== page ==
Project Description

The Redwoods to the Sea initiative protects the remaining core habitat that links the largest old-growth redwood forest on Earth to the longest roadless coastline in the continental United States.

On June 31, 1999, Ancient Forest International and Save-the-Redwoods League exercised a purchase option on 3,800 industrially owned acres in southern Humboldt County, California; this action protects the Gilham Butte wildlands and links the Humboldt Redwoods State Park to the King Range National Conservation Area. (Please see maps.) This action will help preserve the old-growth ecosystem along northern California's wild Lost Coast and will bridge two major watersheds: the Mattole and the Eel rivers.

On the southern edge of the Pacific Northwest's temperate rainforest, redwood and Douglas fir forests stand taller than any other living beings. Old-growth Douglas firs in the Redwoods to the Sea acquisition have six-foot average diameters. Many old, multi-trunked madrone and live oaks with ten-foot diameters are also present. Other tree species in lower densities include the California Bay Laurel, Chinquapin, and Black Oak. There is a notable presence of decaying trees; the resulting snags, large tree cavities, and downed woody debris provide nesting for many forest-dependant species, such as the northern spotted owl, small carnivores, and, potentially, marbled murrelets.

The 55,000-acre Humboldt Redwoods State Park contains the largest stand of intact ancient redwood forest on Earth, the Rockefeller Forest. About five miles south and west of the park lies the Bureau of Land Management's 60,000-acre King Range National Conservation Area, which, along with the 7,367-acre Sinkyone Wilderness State Park even farther south, protects the wild mountains of the Lost Coast--the longest roadless coastline in the lower 48 states. The valley separating the Humboldt Redwoods State Park from the King Range is heavily forested private land containing critical stands of old-growth Douglas fir, mixed hardwood forests, and salmon-bearing creeks.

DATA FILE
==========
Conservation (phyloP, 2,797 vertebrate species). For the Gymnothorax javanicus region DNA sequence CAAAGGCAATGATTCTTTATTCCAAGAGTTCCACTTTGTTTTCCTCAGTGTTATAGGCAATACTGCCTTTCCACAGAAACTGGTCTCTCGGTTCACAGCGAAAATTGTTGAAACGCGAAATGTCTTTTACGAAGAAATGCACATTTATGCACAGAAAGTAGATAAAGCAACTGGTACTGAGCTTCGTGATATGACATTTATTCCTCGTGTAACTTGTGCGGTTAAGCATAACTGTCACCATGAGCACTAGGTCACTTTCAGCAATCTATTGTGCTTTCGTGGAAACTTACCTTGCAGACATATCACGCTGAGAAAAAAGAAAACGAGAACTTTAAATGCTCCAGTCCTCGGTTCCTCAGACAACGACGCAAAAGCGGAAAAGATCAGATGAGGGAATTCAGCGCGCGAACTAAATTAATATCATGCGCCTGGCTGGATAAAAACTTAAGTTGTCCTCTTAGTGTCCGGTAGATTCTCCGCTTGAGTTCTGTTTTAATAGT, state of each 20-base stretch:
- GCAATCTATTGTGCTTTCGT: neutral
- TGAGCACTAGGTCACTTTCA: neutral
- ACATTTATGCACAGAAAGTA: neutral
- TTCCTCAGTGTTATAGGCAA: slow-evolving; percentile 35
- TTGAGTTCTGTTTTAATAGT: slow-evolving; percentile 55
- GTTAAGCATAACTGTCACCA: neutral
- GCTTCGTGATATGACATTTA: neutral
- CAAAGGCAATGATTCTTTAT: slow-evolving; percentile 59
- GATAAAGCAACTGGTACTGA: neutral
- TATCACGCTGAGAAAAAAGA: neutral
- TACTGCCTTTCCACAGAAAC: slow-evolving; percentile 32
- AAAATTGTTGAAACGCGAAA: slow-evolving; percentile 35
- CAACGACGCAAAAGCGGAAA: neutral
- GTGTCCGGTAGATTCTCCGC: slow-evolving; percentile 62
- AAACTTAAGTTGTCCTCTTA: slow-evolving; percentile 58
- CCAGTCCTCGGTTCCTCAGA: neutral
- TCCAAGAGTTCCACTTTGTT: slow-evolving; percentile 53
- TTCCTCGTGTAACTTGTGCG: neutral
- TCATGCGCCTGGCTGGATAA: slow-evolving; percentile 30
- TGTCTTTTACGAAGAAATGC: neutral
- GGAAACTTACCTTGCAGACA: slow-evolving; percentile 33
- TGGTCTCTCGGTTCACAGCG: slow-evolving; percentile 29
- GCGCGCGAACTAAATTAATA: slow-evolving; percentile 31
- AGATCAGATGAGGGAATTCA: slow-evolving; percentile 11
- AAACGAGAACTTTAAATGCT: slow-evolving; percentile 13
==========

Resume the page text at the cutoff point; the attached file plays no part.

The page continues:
The five parcels acquired by Redwoods to the Sea will connect the Humboldt Redwoods State Park to the 2,550-acre Bureau of Land Management Gilham Butte Late Seral Reserve. The purchase will also save the headwaters of five salmonid-spawning creeks originating from the Gilham Butte area that otherwise would be logged. (The Gilham Butte area is a mixture of public wilderness and well-managed private lands and is one of the largest remaining virgin--roadless, unharvested--forest stands in the Mattole River watershed.) The acquisition continues west down a valley to the Mattole River and is finished by a large parcel on the King Range side of the river.

Most of the old-growth Douglas fir and hardwood forest in the acquisition is found in the two parcels on the east side of the Mattole River. These parcels spread over ridgetops, steep draws, and other large scattered tracts in the Westlund Creek drainage. The forest structure is dominated by an old-growth hardwood forest overstory (madrone, tanoak, and live oak); it is penetrated by emergent stands of ancient Douglas fir and widely scattered meadows.

The third parcel, a 1,400-acre Four-Mile Creek piece to the west of the Mattole River, bridges the east-to-west gap. This parcel, the largest of the five, includes mixed hardwood trees and two small stands of old-growth Douglas fir; it lies near Honeydew Creek, which contains the largest stand of protected old-growth forest in the King Range. A small 40-acre tract was purchased contiguous with the southern edge of Humboldt Redwoods State Park to the west of the ridgetop. The final parcel acquired is an 80-acre piece on the southern flanks of the Gilham Butte Reserve, which protects the headwaters of the Grindstone Creek drainage.

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